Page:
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Thread: Recoil Happens.

  1. #1
    Bob Wright's Avatar
    Bob Wright is online now Senior Member
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    Recoil Happens.

    Under the General Semi-Auto Forum, the question is posed "How does bullet weight affect recoil?" My contention is that it is the ratio of gun weight/bullet weight that affects recoil, with velocity increase a secondary factor.

    Try this: Fire a +P .38 Special, 158 gr. JHP round in an L-framed Smith and Wesson. Then fire the same type of ammunition in a lightweight J-Framed revolver. The little lightweight will react more violently.

    Now, fire a 158gr. .38 Special round in the L-Framed gun, and follow with a 158 gr. .357 Magnum round. There is a noticable difference in recoil.

    Finally, fire a 110gr. .357 Magnum round followed by a 158gr. .357 Magnum round in the L-Frame. Again, noticable difference.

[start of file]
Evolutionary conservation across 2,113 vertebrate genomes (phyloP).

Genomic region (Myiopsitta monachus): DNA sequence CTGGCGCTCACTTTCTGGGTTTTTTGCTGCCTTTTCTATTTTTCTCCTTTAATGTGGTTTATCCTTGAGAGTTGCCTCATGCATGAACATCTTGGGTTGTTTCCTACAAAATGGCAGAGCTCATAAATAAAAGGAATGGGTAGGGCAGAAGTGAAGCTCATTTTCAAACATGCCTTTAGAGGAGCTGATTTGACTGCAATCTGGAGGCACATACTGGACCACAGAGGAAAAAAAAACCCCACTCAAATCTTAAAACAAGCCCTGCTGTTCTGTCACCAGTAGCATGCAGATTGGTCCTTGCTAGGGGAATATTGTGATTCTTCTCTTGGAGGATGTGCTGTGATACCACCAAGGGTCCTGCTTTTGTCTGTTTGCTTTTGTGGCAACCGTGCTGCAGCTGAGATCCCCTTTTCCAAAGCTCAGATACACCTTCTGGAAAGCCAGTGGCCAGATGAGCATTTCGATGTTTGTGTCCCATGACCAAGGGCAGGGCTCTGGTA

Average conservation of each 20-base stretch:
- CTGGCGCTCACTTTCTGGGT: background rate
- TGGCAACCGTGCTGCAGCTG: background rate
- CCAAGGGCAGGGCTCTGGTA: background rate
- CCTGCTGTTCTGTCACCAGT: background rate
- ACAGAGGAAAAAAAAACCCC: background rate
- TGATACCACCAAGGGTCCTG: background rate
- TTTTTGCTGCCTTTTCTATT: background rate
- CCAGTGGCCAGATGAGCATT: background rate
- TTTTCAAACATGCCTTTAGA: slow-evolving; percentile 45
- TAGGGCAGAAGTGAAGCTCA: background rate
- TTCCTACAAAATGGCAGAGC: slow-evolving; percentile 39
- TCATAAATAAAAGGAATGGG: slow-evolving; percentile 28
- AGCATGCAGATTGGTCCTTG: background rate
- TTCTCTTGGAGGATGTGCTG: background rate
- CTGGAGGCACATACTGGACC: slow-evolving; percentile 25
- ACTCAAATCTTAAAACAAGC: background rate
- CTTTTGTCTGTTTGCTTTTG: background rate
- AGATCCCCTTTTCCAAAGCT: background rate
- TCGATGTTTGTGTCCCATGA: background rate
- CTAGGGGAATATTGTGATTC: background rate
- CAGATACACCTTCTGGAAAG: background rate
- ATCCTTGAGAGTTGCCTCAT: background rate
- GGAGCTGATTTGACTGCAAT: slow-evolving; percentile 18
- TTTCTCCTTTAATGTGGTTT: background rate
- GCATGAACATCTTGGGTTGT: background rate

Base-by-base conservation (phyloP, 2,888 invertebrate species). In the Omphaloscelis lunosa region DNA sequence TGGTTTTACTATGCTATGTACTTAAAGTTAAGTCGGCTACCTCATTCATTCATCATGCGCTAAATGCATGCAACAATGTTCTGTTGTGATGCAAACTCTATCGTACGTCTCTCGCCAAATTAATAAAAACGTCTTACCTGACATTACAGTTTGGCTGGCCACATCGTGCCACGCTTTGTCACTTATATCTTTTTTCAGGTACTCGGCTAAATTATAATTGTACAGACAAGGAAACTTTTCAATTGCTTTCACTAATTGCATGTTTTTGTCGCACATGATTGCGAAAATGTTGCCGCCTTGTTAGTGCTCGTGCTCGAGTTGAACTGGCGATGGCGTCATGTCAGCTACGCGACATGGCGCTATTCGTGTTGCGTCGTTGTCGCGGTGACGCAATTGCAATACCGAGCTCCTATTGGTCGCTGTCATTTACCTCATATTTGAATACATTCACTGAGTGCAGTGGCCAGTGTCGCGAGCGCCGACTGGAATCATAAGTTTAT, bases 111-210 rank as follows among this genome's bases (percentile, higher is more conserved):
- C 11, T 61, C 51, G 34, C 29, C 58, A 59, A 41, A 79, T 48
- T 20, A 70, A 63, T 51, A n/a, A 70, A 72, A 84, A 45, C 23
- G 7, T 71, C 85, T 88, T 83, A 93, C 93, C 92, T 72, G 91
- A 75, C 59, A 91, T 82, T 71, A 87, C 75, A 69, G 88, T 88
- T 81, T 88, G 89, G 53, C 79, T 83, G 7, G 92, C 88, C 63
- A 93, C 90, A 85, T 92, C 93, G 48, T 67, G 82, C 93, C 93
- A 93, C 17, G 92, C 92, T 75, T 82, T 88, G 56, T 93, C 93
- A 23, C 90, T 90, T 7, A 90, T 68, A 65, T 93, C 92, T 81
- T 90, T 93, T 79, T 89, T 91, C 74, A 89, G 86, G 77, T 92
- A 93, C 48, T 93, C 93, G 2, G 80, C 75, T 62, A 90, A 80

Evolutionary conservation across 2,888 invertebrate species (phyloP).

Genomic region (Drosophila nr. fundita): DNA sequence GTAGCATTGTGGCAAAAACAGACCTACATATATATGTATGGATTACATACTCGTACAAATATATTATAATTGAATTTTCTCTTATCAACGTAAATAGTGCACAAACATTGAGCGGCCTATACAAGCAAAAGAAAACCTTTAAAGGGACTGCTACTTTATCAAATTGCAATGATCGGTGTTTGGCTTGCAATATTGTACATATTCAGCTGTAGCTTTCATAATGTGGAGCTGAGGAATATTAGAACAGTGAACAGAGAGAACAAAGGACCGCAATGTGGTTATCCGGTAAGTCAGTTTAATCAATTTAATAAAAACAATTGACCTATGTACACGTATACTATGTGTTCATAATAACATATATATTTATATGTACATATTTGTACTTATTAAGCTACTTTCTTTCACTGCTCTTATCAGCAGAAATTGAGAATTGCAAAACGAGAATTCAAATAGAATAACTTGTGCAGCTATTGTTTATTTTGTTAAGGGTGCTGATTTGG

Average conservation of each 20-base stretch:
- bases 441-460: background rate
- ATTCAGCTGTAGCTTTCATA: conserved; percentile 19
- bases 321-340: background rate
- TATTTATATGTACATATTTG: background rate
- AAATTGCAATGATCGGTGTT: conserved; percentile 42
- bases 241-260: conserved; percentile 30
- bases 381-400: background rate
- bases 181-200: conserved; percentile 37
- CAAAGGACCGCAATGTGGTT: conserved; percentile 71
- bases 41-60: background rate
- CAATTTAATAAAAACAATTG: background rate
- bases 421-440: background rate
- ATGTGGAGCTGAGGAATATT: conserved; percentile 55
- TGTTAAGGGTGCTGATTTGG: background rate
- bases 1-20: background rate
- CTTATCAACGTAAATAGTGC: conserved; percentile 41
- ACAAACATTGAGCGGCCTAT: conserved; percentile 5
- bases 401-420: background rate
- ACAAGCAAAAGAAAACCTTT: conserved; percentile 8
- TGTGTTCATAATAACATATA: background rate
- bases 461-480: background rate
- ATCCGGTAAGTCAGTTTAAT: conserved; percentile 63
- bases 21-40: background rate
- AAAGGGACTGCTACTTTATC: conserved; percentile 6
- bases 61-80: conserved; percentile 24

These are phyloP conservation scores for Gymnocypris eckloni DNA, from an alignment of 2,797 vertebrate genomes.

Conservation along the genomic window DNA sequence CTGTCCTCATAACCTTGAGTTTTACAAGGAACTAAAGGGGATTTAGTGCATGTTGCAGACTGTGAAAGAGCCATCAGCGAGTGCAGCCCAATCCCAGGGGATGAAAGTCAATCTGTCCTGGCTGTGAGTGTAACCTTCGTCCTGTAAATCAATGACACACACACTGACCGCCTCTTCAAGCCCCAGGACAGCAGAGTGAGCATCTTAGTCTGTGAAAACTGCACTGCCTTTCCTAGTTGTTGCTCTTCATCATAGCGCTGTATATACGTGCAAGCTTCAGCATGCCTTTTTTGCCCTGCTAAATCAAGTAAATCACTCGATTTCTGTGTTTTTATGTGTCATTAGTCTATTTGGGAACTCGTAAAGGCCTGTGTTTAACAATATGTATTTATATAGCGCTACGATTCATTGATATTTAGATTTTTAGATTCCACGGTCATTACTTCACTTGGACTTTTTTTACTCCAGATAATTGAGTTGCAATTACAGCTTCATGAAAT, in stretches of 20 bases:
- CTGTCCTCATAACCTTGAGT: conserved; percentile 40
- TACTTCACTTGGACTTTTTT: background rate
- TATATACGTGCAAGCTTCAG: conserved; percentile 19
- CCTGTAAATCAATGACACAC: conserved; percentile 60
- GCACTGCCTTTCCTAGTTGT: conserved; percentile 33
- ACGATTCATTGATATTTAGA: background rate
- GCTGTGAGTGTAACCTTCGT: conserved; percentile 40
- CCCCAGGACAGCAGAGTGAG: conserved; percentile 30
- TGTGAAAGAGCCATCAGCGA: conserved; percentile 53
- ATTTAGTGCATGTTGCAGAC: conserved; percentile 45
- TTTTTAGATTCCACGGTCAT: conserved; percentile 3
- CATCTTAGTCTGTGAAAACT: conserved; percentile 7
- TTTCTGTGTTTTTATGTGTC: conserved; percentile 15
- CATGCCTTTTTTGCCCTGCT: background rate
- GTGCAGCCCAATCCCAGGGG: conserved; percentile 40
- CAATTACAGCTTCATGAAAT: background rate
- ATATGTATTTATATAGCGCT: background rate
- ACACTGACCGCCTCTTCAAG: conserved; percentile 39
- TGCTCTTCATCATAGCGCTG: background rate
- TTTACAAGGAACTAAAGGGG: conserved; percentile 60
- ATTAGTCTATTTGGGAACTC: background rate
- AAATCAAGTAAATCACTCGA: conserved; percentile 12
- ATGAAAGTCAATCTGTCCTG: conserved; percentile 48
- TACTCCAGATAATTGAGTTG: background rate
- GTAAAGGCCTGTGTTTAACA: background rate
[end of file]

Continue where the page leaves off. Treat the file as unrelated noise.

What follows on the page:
Not a scientific test, to be sure. But it has led me to believe that increasing bullet weight affects recoil more than increasing velocity.

    Make of that what you will.

    Bob Wright

  2. #2
    falshman70's Avatar
    falshman70 is offline Member
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    I think you make a good point, Bob. I recently shot some high velocity frangible rounds out of my S&W 686 - a very light bullet (I don't know the actual weight) and there was noticeably less recoil than with the Remington JHPs I had been shooting.

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